Larry Daley (Ben Stiller) is no longer working as the night guard at the Museum of Natural History. His career as an inventor has taken off, and he is now the owner and CEO of a company that makes and markets his inventions, like the glow-in-the-dark flashlight. While he’s much better off financially, he’s not happy.
He visits the exhibits at the museum for the first time in a long while, and discovers that they are being replaced by holographic computer displays. The exhibits themselves are being sent to the Smithsonian archives – the storage basement, in other words. And they’re being sent without the tablet of Ahkmenra, which allows them to come to life at sundown.
Larry is unable to do anything to stop the move, and thinks that’s the end of that until he receives a frantic phone call from Jedidiah (Owen Wilson), one of the miniatures from the museum collection. It seems the mischievous monkey Chester smuggled the tablet onto the moving truck, and now all heck is breaking loose as all of the Smithsonian exhibits have come to life, including Ahkmenra’s nasty older brother, Kahmunrah.
Larry heads to Washington, D.C. to save his friends – and meets a new cast of historical characters, including Al Capone, Ivan the Terrible, Napoleon, Amelia Earhart, Albert Einsten, and Abraham Lincoln.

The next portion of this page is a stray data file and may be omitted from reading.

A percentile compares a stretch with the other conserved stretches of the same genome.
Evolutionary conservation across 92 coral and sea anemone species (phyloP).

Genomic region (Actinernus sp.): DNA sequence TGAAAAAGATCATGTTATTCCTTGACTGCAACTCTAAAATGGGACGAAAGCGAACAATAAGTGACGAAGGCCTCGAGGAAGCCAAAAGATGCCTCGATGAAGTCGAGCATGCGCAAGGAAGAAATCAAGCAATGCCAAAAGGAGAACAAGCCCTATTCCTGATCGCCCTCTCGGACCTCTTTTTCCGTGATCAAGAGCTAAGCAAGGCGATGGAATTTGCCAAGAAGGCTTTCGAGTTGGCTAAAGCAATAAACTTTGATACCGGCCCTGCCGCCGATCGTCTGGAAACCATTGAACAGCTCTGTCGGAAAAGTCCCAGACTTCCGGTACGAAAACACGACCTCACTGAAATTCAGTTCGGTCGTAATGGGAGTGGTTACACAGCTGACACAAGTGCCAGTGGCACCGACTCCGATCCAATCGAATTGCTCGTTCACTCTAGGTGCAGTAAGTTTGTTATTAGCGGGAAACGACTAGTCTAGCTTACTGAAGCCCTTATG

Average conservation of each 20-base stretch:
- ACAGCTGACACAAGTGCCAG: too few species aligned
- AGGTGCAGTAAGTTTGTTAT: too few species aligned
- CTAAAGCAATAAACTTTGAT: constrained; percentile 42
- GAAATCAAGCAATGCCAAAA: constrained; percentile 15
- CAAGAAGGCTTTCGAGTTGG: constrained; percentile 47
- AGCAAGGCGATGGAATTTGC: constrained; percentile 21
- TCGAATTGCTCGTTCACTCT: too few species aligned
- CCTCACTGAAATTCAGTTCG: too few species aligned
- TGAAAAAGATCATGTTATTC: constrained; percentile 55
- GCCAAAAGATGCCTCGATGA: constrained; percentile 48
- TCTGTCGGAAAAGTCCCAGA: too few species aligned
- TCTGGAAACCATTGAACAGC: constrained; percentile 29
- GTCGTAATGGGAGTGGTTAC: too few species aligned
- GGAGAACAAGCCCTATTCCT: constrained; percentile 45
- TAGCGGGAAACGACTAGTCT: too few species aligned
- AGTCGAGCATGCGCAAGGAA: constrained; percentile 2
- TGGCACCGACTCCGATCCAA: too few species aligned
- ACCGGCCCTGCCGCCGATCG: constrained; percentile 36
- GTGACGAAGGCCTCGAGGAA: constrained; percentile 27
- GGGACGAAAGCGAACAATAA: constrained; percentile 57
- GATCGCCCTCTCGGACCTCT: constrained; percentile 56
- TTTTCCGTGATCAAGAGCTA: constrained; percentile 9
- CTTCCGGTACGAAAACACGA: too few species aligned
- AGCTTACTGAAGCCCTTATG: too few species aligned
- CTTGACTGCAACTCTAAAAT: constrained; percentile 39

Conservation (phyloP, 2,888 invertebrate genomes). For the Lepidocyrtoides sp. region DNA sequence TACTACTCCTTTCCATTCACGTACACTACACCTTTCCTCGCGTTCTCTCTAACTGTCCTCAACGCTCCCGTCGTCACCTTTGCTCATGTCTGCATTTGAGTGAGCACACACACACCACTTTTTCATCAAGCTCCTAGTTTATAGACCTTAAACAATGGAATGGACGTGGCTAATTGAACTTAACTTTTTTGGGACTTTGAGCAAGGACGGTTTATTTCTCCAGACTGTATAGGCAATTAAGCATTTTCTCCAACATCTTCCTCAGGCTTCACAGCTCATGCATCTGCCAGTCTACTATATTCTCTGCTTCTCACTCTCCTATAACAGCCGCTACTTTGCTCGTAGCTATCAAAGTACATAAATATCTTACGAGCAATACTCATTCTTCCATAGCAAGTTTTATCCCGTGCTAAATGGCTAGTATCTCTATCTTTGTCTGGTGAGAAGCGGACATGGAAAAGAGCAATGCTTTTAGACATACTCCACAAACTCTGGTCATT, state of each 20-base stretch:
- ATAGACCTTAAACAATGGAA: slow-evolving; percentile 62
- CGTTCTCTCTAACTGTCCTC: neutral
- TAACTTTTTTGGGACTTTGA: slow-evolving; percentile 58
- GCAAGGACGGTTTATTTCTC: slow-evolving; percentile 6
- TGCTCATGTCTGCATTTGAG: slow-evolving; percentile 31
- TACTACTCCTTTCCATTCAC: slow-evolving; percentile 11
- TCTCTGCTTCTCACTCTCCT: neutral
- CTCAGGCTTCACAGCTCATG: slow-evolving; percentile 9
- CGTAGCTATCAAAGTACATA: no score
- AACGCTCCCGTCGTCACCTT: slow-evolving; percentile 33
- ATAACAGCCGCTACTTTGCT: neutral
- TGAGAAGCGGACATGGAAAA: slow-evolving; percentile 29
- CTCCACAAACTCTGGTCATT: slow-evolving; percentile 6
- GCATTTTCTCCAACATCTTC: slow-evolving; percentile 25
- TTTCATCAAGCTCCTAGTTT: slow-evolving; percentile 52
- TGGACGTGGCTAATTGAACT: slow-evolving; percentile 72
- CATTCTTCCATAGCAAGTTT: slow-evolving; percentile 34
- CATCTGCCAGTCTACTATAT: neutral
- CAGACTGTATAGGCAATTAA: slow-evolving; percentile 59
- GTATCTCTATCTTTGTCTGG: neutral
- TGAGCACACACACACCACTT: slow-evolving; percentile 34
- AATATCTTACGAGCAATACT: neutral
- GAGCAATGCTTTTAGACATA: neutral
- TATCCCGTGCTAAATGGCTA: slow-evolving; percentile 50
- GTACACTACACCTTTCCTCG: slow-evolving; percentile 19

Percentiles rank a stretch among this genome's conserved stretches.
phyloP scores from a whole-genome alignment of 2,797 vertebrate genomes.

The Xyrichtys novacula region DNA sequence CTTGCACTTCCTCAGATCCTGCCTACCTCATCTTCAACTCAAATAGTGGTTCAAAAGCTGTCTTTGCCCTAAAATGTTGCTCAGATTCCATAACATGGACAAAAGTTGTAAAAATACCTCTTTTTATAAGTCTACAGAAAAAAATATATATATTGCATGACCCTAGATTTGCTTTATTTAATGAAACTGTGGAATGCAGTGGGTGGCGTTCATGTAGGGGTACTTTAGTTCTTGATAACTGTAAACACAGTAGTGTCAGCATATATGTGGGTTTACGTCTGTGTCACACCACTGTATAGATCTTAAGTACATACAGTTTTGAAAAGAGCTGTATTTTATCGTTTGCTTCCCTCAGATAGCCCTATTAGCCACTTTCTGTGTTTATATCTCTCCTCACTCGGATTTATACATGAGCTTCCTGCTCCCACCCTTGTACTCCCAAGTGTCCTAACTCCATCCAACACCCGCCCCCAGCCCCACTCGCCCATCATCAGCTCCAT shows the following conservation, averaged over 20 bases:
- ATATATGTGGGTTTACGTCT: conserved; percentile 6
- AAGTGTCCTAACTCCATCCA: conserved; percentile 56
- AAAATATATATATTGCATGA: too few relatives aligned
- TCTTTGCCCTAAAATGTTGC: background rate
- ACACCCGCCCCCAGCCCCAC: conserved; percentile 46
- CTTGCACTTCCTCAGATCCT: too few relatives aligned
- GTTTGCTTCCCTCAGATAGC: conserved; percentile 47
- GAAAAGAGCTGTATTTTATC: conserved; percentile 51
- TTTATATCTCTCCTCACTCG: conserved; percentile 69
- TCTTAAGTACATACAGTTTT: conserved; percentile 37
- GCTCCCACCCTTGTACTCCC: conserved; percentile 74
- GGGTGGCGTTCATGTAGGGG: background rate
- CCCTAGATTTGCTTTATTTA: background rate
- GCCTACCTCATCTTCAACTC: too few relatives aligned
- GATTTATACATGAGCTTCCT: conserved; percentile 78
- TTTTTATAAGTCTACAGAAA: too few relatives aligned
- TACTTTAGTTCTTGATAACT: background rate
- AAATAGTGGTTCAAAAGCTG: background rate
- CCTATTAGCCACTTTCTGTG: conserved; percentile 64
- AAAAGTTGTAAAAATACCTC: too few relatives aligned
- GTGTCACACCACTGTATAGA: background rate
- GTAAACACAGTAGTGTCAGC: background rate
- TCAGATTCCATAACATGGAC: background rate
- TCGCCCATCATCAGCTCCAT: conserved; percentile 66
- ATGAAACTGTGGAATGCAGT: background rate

This sequel had more in-jokes for the adult crowd, since the Smithsonian is full of pop culture artifacts like Darth Vader’s costume, Muhammed Ali’s silk boxing robe, and the easy chair of Archie Bunker. The casting was terrific, too – Hank Azaria was hilarious as Kahmunrah, and I was delighted to see in the credits that he also voiced The Thinker and Abraham Lincoln. The best part of the movie, though, is Amy Adams as Amelia Earhart. She’s spunky and full of moxie and has a bit of a crush on Larry.
Four out of five boxes of popcorn.
Night at the Museum: Battle of the Smithsonian (Two-Disc Monkey Mischief Pack) will be available on DVD on December 1st. This two-disc special edition has a ton of bonus features, including an alternate ending, a gag reel, and a ton of other monkey business.
Disclosure: Night at the Museum: Battle of the Smithsonian was provided to me on DVD by Click Communications for the purpose of review. The above link is an Amazon affiliate link. If you click on the link and subsequently purchase anything, I will receive a small percentage.